Super 8 (2011)
Directed by J.J. Abrams
With a rich appreciation for classic cinema, J.J. Abrams’ newest directorial achievement comes as a welcome relief to the mostly older and/or less-than-stellar films I had seen recently. Also written by Abrams, Super 8 introduces to the world a new generation of actors and actresses, as well as some familiar faces.
When Joe (Joel Courtney), Alice (a wonderful Elle Fanning), and friends go on location at a deserted train station to film for a new amateur zombie movie, they are almost met with an untimely death when a train derails, flinging cargo across the vast plains. Soon after, the town is riddled with disappearances of dogs, electronics, and townspeople. The local militiamen seem to have control, but do they know something the town doesn’t? May these disappearances all trace back to them? What will become of the town, and will they rely on five kids to discover the truth? Who will be killed in the process?
With a group of young talents, some of which making their cinematic debut, Super 8 introduces the world to faces like Joel Courtney and Riley Griffiths, and really puts an actress like Elle Fanning (Dakota’s younger sister) in the spotlight. The young stars shined. Fanning and Courtney were especially wonderful, with chemistry rare for actors so young. Faces like Kyle Chandler (Friday Night Lights) and Noah Emmerich (The Truman Show) may look more familiar, making their acting prowess less of a surprise but no less of an achievement.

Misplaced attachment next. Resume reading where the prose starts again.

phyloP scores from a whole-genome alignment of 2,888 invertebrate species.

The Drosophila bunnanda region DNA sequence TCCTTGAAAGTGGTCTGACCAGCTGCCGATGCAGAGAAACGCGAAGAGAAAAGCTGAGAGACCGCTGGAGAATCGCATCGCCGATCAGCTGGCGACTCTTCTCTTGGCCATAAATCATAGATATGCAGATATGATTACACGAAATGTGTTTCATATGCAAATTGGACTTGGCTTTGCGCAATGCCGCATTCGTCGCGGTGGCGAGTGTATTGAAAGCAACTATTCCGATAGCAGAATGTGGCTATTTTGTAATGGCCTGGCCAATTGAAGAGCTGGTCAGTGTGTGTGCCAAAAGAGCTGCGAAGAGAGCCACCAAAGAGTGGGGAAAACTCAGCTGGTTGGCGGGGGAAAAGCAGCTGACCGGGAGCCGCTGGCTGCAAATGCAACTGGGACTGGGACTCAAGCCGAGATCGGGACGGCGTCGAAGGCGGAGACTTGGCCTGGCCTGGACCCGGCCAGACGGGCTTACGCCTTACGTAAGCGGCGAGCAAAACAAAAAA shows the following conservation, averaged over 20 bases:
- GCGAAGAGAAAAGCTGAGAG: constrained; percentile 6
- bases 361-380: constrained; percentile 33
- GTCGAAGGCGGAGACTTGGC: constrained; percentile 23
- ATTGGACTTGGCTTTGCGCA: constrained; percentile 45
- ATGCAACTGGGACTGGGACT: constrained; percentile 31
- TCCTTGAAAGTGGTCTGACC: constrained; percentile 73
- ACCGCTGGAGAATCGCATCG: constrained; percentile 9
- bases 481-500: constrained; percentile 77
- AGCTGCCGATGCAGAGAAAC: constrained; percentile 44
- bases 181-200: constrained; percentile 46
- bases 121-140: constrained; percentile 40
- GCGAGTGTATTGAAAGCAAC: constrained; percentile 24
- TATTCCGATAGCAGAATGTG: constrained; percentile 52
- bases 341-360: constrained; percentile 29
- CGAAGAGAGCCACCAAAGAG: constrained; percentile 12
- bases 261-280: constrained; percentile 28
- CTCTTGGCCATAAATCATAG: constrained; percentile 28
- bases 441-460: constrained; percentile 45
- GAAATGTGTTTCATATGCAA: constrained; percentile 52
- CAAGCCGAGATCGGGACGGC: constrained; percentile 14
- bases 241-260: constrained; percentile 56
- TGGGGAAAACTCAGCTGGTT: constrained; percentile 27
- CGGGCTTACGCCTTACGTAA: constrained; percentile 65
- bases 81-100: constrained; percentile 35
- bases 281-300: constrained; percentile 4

While some of the scenes, even those unaffected by a sci-fi element, come off as rather unbelievable—you’ll be shouting “He couldn’t have survived that!” multiple times—the extremely believable graphic effects counterbalance them. With such great effects, and such tremendous abilities for suspense, Abrams could have made quite a terrifying horror flick if he intended to. Instead, he stuck with the more respectable sci-fi/thriller genre, probably upping the viewership and profit, and definitely helping an already-renowned resume.
Effective long shots and upward angles contribute to the greatness of the cinematography, led by Larry Fong (300). Music directs the suspense as the violin strings tighten and the pitch rises. Lighting (and then lack thereof, as the town loses power) is perfect. Technically, the film is great. I mean, Spielberg only produces what he likes, so it has to be of “mint” quality.
Super 8 is a must-see, with amazing technical specs, a cast of up-and-comers, and a brilliant script (not to mention editing!), and it’s now on DVD and Blu-ray.